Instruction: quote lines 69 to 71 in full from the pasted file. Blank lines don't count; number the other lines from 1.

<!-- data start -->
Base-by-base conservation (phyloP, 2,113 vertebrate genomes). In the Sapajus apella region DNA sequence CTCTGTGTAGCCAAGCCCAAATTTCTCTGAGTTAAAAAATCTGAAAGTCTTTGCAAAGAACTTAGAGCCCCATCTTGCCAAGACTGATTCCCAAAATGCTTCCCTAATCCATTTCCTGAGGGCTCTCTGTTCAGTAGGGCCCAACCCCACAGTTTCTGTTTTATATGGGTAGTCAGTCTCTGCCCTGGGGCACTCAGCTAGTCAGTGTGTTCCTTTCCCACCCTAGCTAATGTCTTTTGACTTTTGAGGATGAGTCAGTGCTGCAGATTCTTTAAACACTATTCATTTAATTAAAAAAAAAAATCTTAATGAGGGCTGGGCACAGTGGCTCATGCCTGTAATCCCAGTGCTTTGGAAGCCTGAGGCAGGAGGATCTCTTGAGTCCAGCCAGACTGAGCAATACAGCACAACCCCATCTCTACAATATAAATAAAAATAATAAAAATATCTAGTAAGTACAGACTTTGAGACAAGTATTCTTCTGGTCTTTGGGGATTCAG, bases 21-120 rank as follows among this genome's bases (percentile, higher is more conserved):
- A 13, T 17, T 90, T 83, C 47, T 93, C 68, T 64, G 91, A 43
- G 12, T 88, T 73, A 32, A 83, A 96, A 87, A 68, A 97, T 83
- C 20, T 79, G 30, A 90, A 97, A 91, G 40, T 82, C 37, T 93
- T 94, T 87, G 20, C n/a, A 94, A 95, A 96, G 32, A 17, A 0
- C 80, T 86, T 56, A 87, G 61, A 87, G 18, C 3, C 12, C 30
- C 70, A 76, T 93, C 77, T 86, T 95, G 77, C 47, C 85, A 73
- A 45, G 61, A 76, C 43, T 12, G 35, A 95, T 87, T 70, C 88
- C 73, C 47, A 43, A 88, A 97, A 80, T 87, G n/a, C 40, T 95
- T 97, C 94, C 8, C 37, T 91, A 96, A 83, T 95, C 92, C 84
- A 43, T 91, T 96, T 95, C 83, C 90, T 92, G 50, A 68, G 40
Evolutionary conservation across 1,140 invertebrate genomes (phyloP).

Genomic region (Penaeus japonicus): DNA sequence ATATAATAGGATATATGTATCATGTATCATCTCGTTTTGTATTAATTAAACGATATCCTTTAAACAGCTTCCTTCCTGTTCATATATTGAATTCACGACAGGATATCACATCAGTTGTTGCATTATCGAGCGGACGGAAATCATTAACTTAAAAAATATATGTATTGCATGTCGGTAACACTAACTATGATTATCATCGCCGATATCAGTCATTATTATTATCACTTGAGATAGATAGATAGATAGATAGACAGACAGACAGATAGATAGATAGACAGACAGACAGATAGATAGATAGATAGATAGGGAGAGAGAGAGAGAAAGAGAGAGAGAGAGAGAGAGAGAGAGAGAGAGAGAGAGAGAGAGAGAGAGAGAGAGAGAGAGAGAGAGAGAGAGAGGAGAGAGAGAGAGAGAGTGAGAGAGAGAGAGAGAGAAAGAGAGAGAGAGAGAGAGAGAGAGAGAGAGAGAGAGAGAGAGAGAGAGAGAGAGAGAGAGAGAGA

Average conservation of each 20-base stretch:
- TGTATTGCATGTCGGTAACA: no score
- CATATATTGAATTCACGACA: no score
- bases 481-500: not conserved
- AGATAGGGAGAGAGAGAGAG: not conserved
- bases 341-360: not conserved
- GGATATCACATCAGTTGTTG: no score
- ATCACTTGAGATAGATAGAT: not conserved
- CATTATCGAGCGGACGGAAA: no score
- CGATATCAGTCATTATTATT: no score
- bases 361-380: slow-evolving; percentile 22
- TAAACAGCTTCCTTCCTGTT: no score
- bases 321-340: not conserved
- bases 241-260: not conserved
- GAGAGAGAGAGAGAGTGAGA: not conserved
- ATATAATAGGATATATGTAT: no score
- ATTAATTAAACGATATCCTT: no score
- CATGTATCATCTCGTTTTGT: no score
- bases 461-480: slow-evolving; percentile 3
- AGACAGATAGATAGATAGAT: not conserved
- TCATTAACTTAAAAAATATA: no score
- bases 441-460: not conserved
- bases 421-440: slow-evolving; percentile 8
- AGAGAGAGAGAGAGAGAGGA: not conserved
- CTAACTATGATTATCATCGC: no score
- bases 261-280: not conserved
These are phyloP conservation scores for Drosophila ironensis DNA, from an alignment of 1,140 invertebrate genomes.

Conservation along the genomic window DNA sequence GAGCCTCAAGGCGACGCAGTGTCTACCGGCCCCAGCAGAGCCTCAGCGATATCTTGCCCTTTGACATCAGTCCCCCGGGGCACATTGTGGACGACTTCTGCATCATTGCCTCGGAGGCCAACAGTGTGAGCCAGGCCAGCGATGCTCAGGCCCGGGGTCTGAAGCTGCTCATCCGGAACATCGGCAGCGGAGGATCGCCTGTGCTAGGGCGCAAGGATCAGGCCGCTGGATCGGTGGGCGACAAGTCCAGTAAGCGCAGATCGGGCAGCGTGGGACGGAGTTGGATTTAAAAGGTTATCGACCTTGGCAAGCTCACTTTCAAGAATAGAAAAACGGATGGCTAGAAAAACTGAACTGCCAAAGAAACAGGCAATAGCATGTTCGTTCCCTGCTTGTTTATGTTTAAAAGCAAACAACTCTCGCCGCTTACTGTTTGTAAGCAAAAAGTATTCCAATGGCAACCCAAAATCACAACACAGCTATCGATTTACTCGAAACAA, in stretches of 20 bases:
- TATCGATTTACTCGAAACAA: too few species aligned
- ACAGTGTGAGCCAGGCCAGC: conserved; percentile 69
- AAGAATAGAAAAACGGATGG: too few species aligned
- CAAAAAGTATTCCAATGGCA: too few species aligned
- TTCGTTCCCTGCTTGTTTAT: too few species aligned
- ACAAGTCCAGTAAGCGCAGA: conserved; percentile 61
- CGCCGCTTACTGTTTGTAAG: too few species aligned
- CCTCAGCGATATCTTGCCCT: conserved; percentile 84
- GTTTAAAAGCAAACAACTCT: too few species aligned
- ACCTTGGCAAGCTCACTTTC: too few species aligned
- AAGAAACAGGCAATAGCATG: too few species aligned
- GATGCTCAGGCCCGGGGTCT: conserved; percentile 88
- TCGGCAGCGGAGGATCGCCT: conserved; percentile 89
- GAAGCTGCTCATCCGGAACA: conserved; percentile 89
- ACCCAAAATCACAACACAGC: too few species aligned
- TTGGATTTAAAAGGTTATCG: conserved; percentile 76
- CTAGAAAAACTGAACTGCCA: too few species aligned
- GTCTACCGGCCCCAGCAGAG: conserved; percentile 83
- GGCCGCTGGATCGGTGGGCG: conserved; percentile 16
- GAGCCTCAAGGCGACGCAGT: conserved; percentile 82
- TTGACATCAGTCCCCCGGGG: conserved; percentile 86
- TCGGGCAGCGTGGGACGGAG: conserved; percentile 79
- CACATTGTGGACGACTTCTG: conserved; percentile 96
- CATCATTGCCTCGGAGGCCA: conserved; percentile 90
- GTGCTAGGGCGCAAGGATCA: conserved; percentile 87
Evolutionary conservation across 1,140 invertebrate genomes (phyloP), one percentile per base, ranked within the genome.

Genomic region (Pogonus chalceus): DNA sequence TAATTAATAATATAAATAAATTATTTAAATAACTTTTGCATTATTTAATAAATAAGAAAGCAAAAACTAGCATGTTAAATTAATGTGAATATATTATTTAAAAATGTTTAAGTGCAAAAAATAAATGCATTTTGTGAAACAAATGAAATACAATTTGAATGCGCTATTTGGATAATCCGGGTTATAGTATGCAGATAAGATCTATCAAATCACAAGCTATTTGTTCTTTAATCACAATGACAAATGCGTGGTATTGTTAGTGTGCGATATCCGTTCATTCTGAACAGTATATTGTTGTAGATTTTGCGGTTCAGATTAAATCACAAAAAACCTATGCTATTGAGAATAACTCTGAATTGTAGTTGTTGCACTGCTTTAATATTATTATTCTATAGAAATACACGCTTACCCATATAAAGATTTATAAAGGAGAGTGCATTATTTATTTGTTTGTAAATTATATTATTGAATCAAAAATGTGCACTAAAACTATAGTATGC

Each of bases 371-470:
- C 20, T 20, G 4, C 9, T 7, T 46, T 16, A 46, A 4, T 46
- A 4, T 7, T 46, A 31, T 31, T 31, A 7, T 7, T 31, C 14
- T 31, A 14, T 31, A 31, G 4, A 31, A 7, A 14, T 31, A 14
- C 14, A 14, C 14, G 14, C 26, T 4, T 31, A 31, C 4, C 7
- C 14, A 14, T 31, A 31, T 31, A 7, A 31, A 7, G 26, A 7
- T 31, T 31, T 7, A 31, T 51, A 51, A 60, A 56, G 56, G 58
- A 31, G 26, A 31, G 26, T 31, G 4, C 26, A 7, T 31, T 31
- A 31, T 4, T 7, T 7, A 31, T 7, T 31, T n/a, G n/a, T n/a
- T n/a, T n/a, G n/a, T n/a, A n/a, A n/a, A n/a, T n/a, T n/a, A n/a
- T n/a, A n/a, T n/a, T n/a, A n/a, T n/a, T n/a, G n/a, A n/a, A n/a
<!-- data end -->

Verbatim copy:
Each of bases 371-470:
- C 20, T 20, G 4, C 9, T 7, T 46, T 16, A 46, A 4, T 46
- A 4, T 7, T 46, A 31, T 31, T 31, A 7, T 7, T 31, C 14